Monday, August 22, 2022

It’s Hard to Say Goodbye

And now, compelled by the Spirit, I am going to Jerusalem
not knowing what will happen to me there.”
– Acts 20:22

 In the spring of 2001, my wife Christine and I made the biggest purchase of our lives. We bought a house. We had only been married for three years, and that 1,600-sqare-foot home in Victorville was our little slice of paradise. Less than a year later, we brought home our first daughter, Kayla. She was followed by our second daughter Haley in 2004, then Grace in 2006 and Cara in 2009.

For all four of our girls … that was their first home. They loved coloring pictures and playing with their American Girl dolls in the family room. They spent hours on the jungle gym and swings in the backyard. One summer Kayla even did pretend baptisms in the kiddie pool on the back patio. We loved that little house. So, as you can imagine, it was hard to say goodbye when we sold it in 2014. Before handing over the keys to our realtor, I walked through the house one last time, making sure we hadn’t left anything in the garage or the kitchen cabinets. I made sure the floors, countertops and bathrooms were clean. Then I locked the front door and drove away.

Some goodbyes are harder than others. And in Acts 20, the Apostle Paul’s goodbye to the church leaders in Ephesus must have been one of his hardest.

After serving for three years in Ephesus, Paul was called by the Spirit to wrap up his third mission trip. He intended to go to Jerusalem, but when he learned about a plot to kill him, he made an understandable detour. After visiting several cities over the following months, it became clear to him that he wouldn’t be returning to Ephesus. So, when he reached Miletus—about 30 miles south of Ephesus as the crow flies—he sent for the Ephesians elders to say a final goodbye. This speech contains some meaty instruction for these Christian leaders, and for all of us.

Paul begins by speaking about his PAST ministry: “You know how I lived the whole time I was with you, from the first day.… I served the Lord with great humility and with tears and in the midst of severe testing by the plots of my Jewish opponents” (vs. 18-19). Consider Paul’s four telling words: “from the first day.” He didn’t wait a week or even a few days before he started carrying out His God-given mission. Even though, at times, Paul was under attack, he stayed humble before God and ministered with love and compassion. And he served the Lord by preaching God’s word to everyone who would listen (vs. 20-21).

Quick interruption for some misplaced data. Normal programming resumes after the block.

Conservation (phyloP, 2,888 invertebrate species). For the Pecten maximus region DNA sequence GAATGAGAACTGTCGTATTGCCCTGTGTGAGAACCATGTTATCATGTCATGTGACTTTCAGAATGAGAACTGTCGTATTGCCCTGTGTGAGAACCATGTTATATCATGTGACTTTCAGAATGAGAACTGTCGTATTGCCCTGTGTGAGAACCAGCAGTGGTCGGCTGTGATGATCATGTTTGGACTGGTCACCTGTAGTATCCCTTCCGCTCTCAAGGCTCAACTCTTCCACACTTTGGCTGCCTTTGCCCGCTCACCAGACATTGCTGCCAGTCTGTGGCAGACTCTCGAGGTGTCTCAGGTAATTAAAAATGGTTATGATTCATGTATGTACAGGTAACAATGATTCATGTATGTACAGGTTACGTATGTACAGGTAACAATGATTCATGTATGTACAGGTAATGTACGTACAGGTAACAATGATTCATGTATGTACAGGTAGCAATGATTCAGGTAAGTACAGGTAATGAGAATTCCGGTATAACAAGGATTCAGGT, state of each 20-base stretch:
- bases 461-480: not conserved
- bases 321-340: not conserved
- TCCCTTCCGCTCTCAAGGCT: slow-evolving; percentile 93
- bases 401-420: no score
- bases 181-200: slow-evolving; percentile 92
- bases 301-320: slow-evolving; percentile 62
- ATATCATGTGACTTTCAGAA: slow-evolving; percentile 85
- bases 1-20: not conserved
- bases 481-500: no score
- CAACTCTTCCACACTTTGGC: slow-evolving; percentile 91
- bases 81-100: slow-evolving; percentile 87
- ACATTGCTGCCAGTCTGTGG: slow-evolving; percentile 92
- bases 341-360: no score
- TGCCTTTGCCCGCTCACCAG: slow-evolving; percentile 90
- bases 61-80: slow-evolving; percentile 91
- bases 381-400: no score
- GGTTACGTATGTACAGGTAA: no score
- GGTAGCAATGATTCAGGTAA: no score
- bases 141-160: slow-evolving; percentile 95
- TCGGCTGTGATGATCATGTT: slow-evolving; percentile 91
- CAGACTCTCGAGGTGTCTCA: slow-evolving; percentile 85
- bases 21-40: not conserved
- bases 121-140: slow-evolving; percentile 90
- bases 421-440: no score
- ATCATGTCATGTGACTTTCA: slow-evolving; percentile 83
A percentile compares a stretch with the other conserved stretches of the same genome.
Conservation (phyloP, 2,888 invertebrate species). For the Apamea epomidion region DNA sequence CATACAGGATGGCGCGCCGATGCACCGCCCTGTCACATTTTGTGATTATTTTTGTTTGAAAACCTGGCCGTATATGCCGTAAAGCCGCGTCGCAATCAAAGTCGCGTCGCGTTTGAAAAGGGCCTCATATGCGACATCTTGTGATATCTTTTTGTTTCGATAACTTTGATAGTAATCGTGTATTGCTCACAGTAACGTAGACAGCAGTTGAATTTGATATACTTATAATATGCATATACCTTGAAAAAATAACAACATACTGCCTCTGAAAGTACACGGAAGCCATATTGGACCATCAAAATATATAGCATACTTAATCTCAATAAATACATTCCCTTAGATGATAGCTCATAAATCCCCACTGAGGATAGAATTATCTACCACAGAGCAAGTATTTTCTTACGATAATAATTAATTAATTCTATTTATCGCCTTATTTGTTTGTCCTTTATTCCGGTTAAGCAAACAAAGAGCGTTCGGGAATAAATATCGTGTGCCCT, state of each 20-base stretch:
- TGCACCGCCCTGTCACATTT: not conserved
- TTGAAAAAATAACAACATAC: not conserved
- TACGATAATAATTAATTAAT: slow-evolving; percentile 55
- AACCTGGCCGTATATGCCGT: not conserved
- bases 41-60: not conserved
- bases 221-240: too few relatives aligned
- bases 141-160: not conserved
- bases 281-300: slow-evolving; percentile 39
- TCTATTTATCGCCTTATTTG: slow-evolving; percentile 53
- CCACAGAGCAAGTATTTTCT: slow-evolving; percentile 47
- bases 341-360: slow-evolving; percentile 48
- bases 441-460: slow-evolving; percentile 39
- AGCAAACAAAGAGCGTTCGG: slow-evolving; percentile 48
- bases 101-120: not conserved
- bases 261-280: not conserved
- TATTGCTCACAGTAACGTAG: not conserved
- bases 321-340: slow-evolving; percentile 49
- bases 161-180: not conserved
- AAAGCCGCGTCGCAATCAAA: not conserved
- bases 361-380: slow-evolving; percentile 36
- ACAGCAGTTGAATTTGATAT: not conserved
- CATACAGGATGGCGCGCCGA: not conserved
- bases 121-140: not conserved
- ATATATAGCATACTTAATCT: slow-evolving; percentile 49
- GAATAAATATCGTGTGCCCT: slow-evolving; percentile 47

Paul then shifts to his PRESENT ministry: “And now, compelled by the Spirit, I am going to Jerusalem, not knowing what will happen to me there. I only know that in every city the Holy Spirit warns me that prison and hardships are facing me.” And you’ve got to love what Paul says in verse 24: “I consider my life worth nothing to me, if only I may finish the race and complete the task the Lord Jesus has given me—the task of testifying to the gospel of God’s grace.”

Finally, Paul moves on to the FUTURE, warning the Ephesian elders that “savage wolves will come in and will not spare the flock. Even from your own number men will arise and distort the truth in order to draw away disciples after them” (vs. 29-30). God had warned Paul that persecution was coming—not from jealous Jews or angry idol worshipers—but from within the church’s own ranks. These “wolves” would start teaching a false gospel of legalism, trying to divide and conquer the church for their own benefit. After preparing the elders as best he could, Paul embraced them and boarded his ship to Jerusalem.

I’d like to share three important lessons we can pull from this passage:

Lesson #1: Ministry rarely goes exactly as planned. So, you need to stay humble and roll with it. When he left, Paul was ready to sail for Jerusalem. And BAM! Curve ball. If he’d boarded that ship, he would have likely been swimming with the fishes by nightfall. So … change of plans! Paul rolled with it. That’s one of the secrets to doing good, long-term ministry.

Lesson #2: Like Paul, try to always have a “from-Day-One” attitude. You have precious little time to impact the lives around you. So, hit the ground serving. Years ago, when my kids were small, plenty of older and wiser Christians warned me how fast my girls would grow up. Turns out … they were right. And being involved in a ministry is a lot like having small kids: it’s temporary. EVERY ministry opportunity is temporary. So, don’t squander the time you’re given. Hit the ground serving and give it your all from Day One. And like Paul, when you’re looking at your ministry in the rearview mirror, you’ll know you did your very best.

Lesson #3: Finish strong. Far too many Christians start strong and finish weak. It may be too late to live out Lesson #2 in some areas of your life and ministry. But by God’s grace, you have the ability to live out lesson #3. Regardless of how you started, you can finish strong. Honestly, Paul didn’t start his ministry years very well either. As a young man, Paul wasn’t encouraging Christians—he was arresting and killing them. But he finished well. Once he made up his mind to give Jesus Christ his ALL, he fought the good fight, and he finished the race. So can you! 

Dane Davis is the pastor of Impact Christian Church in Victorville. Join us at Impact for Sunday services: in person at 9 a.m., or online at 10 a.m. on YouTube or Facebook Live. For more information, visit

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